The "pale blue dot" is the Earth. The phrase comes from a photograph taken in 1990 by the Voyager 1 space probe showing Planet Earth as a tiny speck. The astronomer Carl Sagan found the image quite profound, and in 1994 he published a book called Pale Blue Dot: A Vision Of The Human Future In Space where he discussed our place in the Universe.
The song was inspired by Sagan's work. Dream Theater guitarist John Petrucci wrote the lyric, which deals with our responsibility to care for The Earth and also to treat each other kindly, as we're all on this little planet together.
Running 8:26, this opens with a soundscape that integrates audio from various space missions. It then launches into the trademark interplay between Petrucci's guitar, Mike Mangini's drums and Jordan Rudess' keyboards. James LaBrie doesn't come in with his vocal until 2:18.
Some of the lyrics, including the "spineless cowards, fearless warriors" line, come from Carl Sagan's writing. Sagan noted that "every hero and coward" inhabited Earth, making the point that all of human history is but the tiniest mote in the scope of the Universe.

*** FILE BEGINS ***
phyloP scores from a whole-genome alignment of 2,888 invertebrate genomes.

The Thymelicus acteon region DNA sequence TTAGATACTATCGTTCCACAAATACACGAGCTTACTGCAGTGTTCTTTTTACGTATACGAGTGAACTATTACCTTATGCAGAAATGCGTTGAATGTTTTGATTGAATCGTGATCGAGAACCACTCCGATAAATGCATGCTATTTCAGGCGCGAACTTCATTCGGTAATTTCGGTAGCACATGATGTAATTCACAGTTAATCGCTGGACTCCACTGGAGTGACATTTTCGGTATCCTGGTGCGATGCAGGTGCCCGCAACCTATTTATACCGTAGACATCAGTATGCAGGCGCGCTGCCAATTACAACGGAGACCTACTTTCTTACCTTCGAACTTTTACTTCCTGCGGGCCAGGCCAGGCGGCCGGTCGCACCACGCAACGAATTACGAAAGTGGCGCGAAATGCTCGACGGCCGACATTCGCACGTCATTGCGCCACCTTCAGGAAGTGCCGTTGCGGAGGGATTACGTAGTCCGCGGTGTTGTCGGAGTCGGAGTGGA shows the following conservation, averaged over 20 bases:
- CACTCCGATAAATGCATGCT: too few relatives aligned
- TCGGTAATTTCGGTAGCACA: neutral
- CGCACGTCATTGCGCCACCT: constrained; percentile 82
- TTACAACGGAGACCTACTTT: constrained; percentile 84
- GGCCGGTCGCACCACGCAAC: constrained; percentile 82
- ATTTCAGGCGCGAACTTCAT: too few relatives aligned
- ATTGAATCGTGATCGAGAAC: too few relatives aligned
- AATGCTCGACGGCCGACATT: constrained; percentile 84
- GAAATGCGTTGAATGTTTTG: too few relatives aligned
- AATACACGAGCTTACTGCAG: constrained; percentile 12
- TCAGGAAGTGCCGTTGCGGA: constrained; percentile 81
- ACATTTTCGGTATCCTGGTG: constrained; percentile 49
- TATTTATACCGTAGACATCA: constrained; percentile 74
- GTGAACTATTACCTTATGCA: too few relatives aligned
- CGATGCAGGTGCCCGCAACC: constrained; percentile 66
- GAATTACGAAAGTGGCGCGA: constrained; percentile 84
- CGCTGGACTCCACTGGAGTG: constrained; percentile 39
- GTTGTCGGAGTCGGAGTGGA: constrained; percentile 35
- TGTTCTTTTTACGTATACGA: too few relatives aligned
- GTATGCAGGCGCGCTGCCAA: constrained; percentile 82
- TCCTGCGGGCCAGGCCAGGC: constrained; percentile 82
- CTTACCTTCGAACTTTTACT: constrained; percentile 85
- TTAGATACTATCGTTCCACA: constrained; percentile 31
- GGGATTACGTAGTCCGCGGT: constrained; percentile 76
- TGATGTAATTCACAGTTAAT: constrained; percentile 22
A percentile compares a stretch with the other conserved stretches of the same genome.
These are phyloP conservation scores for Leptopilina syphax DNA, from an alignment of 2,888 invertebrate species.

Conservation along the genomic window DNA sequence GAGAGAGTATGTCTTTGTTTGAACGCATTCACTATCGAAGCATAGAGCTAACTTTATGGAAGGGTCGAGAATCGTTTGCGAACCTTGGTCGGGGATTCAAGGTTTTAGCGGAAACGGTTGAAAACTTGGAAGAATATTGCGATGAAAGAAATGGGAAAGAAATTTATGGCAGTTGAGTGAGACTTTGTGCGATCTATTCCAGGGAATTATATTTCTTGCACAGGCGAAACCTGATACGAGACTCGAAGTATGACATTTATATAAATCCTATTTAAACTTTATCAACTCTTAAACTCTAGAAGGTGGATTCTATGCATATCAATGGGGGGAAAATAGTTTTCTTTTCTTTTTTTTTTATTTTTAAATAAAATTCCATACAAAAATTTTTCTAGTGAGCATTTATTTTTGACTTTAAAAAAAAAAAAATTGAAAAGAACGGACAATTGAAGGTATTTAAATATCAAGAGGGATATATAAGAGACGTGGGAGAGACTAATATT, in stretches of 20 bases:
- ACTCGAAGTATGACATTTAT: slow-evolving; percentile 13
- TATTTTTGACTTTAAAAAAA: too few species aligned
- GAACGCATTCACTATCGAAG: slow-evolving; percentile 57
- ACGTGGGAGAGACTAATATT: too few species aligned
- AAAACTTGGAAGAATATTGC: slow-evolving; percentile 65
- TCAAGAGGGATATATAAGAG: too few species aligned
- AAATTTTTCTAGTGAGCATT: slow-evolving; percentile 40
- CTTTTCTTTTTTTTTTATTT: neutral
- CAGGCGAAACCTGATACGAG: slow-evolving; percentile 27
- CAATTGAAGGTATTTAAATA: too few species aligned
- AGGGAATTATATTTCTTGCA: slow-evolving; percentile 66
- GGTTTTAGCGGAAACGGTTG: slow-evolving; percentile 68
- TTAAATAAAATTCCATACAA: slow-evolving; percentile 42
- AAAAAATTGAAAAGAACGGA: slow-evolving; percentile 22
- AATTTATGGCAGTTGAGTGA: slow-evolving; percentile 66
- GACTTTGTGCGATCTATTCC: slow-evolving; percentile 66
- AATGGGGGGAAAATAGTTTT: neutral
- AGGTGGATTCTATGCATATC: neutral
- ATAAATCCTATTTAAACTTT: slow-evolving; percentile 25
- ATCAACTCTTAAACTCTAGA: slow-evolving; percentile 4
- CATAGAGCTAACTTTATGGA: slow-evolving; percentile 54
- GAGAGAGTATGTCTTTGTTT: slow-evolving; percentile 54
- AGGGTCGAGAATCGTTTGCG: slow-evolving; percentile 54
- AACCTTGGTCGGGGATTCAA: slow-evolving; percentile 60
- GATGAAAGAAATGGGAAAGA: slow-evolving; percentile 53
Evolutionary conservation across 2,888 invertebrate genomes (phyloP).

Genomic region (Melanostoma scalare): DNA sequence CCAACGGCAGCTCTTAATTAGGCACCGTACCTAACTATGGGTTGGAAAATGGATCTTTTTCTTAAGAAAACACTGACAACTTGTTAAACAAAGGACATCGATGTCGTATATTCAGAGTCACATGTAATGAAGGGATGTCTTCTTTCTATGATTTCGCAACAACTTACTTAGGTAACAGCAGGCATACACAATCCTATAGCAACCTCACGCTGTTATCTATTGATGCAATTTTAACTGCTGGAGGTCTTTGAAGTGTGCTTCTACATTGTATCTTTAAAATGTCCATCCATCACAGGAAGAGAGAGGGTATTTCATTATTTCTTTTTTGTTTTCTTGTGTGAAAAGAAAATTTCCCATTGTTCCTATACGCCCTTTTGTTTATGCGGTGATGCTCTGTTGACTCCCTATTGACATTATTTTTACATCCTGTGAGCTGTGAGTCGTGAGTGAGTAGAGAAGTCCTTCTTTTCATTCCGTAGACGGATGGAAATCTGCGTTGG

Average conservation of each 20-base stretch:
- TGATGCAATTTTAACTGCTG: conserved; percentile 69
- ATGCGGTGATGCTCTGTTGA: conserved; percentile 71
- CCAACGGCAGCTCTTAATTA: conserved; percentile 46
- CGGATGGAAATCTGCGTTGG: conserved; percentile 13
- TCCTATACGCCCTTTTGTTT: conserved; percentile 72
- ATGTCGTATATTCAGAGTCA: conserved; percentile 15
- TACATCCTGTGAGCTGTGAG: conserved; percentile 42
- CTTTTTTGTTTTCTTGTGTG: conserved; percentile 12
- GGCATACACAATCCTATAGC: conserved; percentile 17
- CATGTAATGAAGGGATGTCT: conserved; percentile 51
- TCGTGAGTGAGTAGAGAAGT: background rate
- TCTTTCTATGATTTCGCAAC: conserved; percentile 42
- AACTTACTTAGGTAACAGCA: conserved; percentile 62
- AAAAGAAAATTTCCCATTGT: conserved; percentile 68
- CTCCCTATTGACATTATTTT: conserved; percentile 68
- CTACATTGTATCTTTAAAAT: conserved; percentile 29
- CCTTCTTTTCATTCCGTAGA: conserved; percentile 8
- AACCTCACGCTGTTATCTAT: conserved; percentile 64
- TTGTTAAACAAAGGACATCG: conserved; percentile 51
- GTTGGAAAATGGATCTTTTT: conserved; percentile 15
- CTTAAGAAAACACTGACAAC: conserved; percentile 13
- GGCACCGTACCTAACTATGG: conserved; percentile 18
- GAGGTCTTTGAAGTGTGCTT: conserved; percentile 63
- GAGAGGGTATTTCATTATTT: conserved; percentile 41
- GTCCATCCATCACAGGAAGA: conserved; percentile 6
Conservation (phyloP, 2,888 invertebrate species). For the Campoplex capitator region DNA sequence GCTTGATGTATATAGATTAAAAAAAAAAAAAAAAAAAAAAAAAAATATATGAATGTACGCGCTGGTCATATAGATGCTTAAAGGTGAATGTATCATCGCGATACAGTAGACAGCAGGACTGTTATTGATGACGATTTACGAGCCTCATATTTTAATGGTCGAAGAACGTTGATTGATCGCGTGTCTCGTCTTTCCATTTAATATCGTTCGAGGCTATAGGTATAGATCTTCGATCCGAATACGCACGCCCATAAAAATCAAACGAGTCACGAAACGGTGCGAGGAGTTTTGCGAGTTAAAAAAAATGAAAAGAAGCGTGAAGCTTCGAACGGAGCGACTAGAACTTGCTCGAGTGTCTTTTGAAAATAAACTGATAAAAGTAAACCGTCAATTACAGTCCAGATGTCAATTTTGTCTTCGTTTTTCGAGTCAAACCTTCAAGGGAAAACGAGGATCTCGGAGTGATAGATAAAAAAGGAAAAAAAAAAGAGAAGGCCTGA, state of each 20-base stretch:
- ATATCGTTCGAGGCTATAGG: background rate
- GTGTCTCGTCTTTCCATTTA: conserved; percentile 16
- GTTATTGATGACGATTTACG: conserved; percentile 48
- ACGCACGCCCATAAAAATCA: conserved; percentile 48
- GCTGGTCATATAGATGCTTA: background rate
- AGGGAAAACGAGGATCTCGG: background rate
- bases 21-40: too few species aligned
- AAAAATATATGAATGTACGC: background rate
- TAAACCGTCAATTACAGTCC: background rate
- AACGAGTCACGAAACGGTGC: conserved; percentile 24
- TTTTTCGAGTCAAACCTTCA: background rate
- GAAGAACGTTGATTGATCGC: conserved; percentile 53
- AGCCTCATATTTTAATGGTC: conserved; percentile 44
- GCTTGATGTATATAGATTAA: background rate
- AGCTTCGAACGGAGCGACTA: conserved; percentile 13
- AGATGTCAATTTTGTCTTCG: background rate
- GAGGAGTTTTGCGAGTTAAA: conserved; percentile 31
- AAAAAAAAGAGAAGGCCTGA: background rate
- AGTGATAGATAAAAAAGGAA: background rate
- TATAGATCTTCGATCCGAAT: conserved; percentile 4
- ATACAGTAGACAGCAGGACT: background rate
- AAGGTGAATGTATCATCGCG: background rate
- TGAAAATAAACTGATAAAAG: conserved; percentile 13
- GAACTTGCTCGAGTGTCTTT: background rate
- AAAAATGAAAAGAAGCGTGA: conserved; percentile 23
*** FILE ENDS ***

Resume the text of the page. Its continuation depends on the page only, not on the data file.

This is a great example of Dream Theater's progressive metal sound. "When Dream Theater came on the scene, 'progressive metal' wasn't even a term," James LaBrie said in a Songfacts interview. "But because we incorporated the metal influence and the progressive, more technical aspects of music, that became a new thing, a new direction musically. It inspired a lot of other bands and still does today. So, when going into Distance Over Time, it was a conscious effort that we wanted to very much incorporate both those elements into this album."
John Petrucci told Billboard several things came together in his life that made him want to write about the Voyager mission and Carl Sagan's famous pale blue dot quote. He added: "It was very specifically about a certain reflection I was doing at that particular point."